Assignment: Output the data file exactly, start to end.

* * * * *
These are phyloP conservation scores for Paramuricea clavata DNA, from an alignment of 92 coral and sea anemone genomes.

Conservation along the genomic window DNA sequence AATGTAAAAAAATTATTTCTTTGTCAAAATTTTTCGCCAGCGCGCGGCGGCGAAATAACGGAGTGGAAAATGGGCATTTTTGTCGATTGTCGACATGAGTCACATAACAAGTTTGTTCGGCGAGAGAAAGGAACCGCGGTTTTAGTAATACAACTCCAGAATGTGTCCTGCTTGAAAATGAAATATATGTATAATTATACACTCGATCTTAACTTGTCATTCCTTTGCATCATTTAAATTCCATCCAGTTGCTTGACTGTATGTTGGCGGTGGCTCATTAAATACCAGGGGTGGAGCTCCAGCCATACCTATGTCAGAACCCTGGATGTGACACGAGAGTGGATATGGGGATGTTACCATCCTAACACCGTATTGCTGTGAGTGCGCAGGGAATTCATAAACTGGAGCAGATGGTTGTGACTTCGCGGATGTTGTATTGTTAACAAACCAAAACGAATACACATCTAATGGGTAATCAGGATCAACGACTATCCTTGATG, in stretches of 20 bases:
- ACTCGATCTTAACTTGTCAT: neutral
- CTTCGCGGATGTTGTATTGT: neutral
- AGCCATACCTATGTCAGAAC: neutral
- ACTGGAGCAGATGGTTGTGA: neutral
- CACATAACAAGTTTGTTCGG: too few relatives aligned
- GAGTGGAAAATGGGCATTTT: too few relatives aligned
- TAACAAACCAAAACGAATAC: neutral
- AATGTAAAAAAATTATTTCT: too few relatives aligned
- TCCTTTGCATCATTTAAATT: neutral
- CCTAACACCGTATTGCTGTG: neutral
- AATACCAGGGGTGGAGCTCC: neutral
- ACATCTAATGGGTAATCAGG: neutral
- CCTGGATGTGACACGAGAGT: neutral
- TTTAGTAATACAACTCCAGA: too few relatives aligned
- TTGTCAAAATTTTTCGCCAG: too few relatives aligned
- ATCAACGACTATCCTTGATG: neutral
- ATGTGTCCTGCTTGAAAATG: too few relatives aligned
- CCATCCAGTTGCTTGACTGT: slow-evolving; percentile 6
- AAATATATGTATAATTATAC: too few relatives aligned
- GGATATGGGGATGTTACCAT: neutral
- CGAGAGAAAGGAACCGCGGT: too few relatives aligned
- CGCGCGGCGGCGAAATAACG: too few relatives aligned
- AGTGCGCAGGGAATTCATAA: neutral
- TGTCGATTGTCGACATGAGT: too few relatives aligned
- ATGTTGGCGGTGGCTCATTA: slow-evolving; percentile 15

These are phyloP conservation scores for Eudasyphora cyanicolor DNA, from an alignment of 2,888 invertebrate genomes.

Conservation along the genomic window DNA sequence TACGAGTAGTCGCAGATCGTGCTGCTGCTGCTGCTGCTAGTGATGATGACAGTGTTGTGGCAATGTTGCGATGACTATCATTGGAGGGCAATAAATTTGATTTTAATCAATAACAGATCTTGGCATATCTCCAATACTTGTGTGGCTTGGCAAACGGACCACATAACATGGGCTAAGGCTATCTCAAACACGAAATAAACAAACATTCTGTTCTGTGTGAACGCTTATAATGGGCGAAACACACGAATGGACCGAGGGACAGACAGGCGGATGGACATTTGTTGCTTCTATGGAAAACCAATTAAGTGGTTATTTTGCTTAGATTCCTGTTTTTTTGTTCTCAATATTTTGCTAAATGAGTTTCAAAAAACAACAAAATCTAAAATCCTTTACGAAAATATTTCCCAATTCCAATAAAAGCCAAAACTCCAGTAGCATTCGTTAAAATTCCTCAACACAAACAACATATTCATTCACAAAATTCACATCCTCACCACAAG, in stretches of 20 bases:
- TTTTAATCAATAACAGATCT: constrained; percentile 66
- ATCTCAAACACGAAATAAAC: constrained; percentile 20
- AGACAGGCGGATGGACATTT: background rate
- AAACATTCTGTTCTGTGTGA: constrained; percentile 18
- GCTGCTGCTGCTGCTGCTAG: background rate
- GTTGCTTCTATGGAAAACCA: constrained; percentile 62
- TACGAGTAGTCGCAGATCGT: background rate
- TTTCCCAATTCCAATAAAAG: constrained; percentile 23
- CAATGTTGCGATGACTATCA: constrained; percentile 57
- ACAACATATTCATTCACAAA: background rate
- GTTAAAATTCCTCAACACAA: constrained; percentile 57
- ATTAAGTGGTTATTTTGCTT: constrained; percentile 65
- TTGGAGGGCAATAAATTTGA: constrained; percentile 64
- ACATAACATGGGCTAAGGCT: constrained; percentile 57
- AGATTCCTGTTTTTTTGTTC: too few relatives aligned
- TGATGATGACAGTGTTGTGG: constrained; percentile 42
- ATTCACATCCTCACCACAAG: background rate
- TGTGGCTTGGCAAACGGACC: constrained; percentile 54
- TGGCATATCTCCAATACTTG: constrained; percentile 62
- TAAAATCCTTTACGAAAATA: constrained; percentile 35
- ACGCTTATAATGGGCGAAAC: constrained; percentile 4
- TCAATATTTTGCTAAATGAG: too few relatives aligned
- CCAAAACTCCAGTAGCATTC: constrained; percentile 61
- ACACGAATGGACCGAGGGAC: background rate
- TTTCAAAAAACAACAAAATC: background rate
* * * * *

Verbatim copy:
These are phyloP conservation scores for Paramuricea clavata DNA, from an alignment of 92 coral and sea anemone genomes.

Conservation along the genomic window DNA sequence AATGTAAAAAAATTATTTCTTTGTCAAAATTTTTCGCCAGCGCGCGGCGGCGAAATAACGGAGTGGAAAATGGGCATTTTTGTCGATTGTCGACATGAGTCACATAACAAGTTTGTTCGGCGAGAGAAAGGAACCGCGGTTTTAGTAATACAACTCCAGAATGTGTCCTGCTTGAAAATGAAATATATGTATAATTATACACTCGATCTTAACTTGTCATTCCTTTGCATCATTTAAATTCCATCCAGTTGCTTGACTGTATGTTGGCGGTGGCTCATTAAATACCAGGGGTGGAGCTCCAGCCATACCTATGTCAGAACCCTGGATGTGACACGAGAGTGGATATGGGGATGTTACCATCCTAACACCGTATTGCTGTGAGTGCGCAGGGAATTCATAAACTGGAGCAGATGGTTGTGACTTCGCGGATGTTGTATTGTTAACAAACCAAAACGAATACACATCTAATGGGTAATCAGGATCAACGACTATCCTTGATG, in stretches of 20 bases:
- ACTCGATCTTAACTTGTCAT: neutral
- CTTCGCGGATGTTGTATTGT: neutral
- AGCCATACCTATGTCAGAAC: neutral
- ACTGGAGCAGATGGTTGTGA: neutral
- CACATAACAAGTTTGTTCGG: too few relatives aligned
- GAGTGGAAAATGGGCATTTT: too few relatives aligned
- TAACAAACCAAAACGAATAC: neutral
- AATGTAAAAAAATTATTTCT: too few relatives aligned
- TCCTTTGCATCATTTAAATT: neutral
- CCTAACACCGTATTGCTGTG: neutral
- AATACCAGGGGTGGAGCTCC: neutral
- ACATCTAATGGGTAATCAGG: neutral
- CCTGGATGTGACACGAGAGT: neutral
- TTTAGTAATACAACTCCAGA: too few relatives aligned
- TTGTCAAAATTTTTCGCCAG: too few relatives aligned
- ATCAACGACTATCCTTGATG: neutral
- ATGTGTCCTGCTTGAAAATG: too few relatives aligned
- CCATCCAGTTGCTTGACTGT: slow-evolving; percentile 6
- AAATATATGTATAATTATAC: too few relatives aligned
- GGATATGGGGATGTTACCAT: neutral
- CGAGAGAAAGGAACCGCGGT: too few relatives aligned
- CGCGCGGCGGCGAAATAACG: too few relatives aligned
- AGTGCGCAGGGAATTCATAA: neutral
- TGTCGATTGTCGACATGAGT: too few relatives aligned
- ATGTTGGCGGTGGCTCATTA: slow-evolving; percentile 15

These are phyloP conservation scores for Eudasyphora cyanicolor DNA, from an alignment of 2,888 invertebrate genomes.

Conservation along the genomic window DNA sequence TACGAGTAGTCGCAGATCGTGCTGCTGCTGCTGCTGCTAGTGATGATGACAGTGTTGTGGCAATGTTGCGATGACTATCATTGGAGGGCAATAAATTTGATTTTAATCAATAACAGATCTTGGCATATCTCCAATACTTGTGTGGCTTGGCAAACGGACCACATAACATGGGCTAAGGCTATCTCAAACACGAAATAAACAAACATTCTGTTCTGTGTGAACGCTTATAATGGGCGAAACACACGAATGGACCGAGGGACAGACAGGCGGATGGACATTTGTTGCTTCTATGGAAAACCAATTAAGTGGTTATTTTGCTTAGATTCCTGTTTTTTTGTTCTCAATATTTTGCTAAATGAGTTTCAAAAAACAACAAAATCTAAAATCCTTTACGAAAATATTTCCCAATTCCAATAAAAGCCAAAACTCCAGTAGCATTCGTTAAAATTCCTCAACACAAACAACATATTCATTCACAAAATTCACATCCTCACCACAAG, in stretches of 20 bases:
- TTTTAATCAATAACAGATCT: constrained; percentile 66
- ATCTCAAACACGAAATAAAC: constrained; percentile 20
- AGACAGGCGGATGGACATTT: background rate
- AAACATTCTGTTCTGTGTGA: constrained; percentile 18
- GCTGCTGCTGCTGCTGCTAG: background rate
- GTTGCTTCTATGGAAAACCA: constrained; percentile 62
- TACGAGTAGTCGCAGATCGT: background rate
- TTTCCCAATTCCAATAAAAG: constrained; percentile 23
- CAATGTTGCGATGACTATCA: constrained; percentile 57
- ACAACATATTCATTCACAAA: background rate
- GTTAAAATTCCTCAACACAA: constrained; percentile 57
- ATTAAGTGGTTATTTTGCTT: constrained; percentile 65
- TTGGAGGGCAATAAATTTGA: constrained; percentile 64
- ACATAACATGGGCTAAGGCT: constrained; percentile 57
- AGATTCCTGTTTTTTTGTTC: too few relatives aligned
- TGATGATGACAGTGTTGTGG: constrained; percentile 42
- ATTCACATCCTCACCACAAG: background rate
- TGTGGCTTGGCAAACGGACC: constrained; percentile 54
- TGGCATATCTCCAATACTTG: constrained; percentile 62
- TAAAATCCTTTACGAAAATA: constrained; percentile 35
- ACGCTTATAATGGGCGAAAC: constrained; percentile 4
- TCAATATTTTGCTAAATGAG: too few relatives aligned
- CCAAAACTCCAGTAGCATTC: constrained; percentile 61
- ACACGAATGGACCGAGGGAC: background rate
- TTTCAAAAAACAACAAAATC: background rate